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Measuring the life cycle
A measuring system based on a complete life cycle is essential for the proper evaluation of the real sustainability of buildings and other structures. An assessment of environmental performance based on embodied energy alone is not sufficient. A tonne of steel has high embodied energy, but because of its strength, lightness and durability, a little goes a long way and it can do the job of several tonnes of other materials. At end of life many materials become costly demolition waste, but steel retains a high value either as components for reuse or as recyclable scrap. Also steel’s capacity to accommodate radical modification with minimum fuss, dust and waste is often able to extend the life and life cycle of a building or structure.
Measuring systems taking account of this ‘whole of life’ life cycle assessment (LCA) concept are either in use or being developed around the world and the ASI strongly supports their development here in Australia as does the IISI internationally. Both organisations believe that basing evaluation on an LCA mindset will allow a genuinely fair assessment of materials and building systems.
For the proper measurement of a Life Cycle Assessment (LCA), a set of data known as the Life Cycle Inventory (LCI) is needed. For Australian steel products this will be available from the Building Products Innovation Council (BPIC) who have coordinated a joint program to produce data for all Australian building materials. Also to ALCAS.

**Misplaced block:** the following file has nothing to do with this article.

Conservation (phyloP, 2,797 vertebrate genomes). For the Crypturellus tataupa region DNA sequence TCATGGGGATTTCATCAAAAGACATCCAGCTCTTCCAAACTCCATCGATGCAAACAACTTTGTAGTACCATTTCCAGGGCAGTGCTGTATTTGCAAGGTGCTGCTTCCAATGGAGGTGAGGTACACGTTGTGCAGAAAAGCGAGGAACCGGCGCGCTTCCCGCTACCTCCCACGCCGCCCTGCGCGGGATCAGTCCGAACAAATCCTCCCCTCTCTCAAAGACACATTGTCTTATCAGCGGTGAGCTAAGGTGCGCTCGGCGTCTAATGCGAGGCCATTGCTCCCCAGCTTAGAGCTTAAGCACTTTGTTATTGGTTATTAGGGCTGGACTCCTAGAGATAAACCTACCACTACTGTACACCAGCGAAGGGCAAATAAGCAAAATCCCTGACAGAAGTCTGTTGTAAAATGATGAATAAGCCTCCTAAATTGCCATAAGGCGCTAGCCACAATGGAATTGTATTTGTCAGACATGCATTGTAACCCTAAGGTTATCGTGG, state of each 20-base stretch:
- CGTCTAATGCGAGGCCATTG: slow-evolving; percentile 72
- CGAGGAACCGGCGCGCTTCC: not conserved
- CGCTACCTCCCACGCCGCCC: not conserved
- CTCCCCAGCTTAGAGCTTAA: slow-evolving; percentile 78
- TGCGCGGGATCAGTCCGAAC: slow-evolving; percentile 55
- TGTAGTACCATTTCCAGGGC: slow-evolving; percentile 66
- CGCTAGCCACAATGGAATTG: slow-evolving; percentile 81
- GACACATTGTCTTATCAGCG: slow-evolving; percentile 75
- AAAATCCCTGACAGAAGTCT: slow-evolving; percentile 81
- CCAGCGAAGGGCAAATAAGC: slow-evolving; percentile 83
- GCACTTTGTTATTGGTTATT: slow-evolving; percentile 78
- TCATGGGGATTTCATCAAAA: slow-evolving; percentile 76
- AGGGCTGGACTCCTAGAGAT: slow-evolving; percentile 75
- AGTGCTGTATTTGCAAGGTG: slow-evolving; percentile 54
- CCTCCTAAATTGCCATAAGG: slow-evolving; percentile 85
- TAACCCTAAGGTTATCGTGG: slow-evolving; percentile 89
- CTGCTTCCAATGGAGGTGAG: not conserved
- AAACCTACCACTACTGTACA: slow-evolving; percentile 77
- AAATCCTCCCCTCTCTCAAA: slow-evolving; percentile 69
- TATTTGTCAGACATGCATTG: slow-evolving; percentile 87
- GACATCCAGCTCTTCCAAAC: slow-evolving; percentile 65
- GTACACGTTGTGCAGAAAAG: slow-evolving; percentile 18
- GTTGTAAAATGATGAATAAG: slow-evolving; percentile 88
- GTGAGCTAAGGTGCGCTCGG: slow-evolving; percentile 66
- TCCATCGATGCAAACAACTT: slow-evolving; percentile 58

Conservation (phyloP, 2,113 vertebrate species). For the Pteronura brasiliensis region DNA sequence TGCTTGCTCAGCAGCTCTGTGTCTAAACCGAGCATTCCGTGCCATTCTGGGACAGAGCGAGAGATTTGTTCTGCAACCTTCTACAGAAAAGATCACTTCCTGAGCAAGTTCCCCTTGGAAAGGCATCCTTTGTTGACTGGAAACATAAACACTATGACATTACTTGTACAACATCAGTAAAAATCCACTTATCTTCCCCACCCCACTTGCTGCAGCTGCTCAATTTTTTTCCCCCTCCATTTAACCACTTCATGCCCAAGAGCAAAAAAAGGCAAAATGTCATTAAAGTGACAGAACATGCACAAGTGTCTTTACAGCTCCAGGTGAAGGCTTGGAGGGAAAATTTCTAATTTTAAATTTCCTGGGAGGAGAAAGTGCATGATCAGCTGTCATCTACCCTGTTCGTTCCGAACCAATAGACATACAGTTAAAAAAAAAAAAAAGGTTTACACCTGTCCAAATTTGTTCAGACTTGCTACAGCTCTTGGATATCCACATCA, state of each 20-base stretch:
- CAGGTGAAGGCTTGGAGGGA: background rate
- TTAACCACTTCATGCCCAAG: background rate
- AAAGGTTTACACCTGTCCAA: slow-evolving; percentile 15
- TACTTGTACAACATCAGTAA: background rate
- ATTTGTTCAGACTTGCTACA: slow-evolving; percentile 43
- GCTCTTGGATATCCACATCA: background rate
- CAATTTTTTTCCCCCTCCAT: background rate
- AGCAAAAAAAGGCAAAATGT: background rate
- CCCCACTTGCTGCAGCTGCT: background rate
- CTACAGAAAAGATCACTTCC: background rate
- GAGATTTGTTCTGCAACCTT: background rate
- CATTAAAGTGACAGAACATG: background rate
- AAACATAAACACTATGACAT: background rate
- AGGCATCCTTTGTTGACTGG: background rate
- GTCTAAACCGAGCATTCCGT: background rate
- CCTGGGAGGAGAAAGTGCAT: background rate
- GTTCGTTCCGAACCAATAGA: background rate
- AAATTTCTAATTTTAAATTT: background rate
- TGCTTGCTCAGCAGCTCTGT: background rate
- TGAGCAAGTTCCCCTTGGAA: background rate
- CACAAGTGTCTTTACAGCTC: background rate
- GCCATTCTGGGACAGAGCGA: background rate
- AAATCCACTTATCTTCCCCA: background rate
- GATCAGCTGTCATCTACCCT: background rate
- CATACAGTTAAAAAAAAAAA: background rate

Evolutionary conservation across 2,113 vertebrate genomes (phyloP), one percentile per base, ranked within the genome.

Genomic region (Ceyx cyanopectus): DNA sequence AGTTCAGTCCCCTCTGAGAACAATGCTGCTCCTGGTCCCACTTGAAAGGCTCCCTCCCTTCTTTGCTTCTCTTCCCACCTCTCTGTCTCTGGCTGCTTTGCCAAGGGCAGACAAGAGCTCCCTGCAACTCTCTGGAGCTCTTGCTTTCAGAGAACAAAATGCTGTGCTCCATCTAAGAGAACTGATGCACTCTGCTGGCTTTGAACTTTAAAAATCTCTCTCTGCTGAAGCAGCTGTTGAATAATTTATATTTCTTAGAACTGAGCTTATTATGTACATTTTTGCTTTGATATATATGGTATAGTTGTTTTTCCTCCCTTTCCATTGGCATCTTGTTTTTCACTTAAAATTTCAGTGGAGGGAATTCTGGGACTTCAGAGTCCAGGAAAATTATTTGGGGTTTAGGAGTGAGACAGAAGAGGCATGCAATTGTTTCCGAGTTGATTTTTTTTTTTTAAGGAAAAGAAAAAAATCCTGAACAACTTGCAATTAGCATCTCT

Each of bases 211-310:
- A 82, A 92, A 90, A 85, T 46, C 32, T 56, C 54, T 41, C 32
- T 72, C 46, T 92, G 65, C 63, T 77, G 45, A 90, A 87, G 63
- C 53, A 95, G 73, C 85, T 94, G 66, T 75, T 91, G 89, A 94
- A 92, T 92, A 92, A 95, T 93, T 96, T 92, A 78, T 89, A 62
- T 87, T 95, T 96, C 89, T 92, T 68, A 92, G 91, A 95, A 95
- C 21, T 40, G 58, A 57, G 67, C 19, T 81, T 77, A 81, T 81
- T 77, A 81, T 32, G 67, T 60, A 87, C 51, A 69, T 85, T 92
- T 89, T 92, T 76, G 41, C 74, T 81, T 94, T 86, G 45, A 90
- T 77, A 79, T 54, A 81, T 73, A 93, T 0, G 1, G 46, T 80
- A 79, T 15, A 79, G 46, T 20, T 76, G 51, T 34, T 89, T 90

Eco labels and Environmental Product Declarations
Eco labels, Environmental Product Declarations and other similar forms of certification are designed to convey the environmental credentials of a product. They can contain an assessment of embodied energy, greenhouse gas estimate, global warming effect and very often have an environmental impact rating which takes account of, for example, varying regional factors – water use might be a key factor in one area but not in another for instance. They also track the so called stewardship of a product i.e. the relative sustainability of mining, transport, energy use, manufacturing, waste disposal and other factors involved in its generation.
In some areas, notably Europe, EPD’s are becoming mandatory for products. In Australia this has not yet happened. There are a variety of systems emerging however, and the ASI is keeping a watching brief on these, as some could have serious implication for the use of steel in Australian construction depending on their full adoption of Life Cycle Assessment methodology, and their treatment of such elements as making due allowance for the likely reuse and near certain recycleability of constructional steel.
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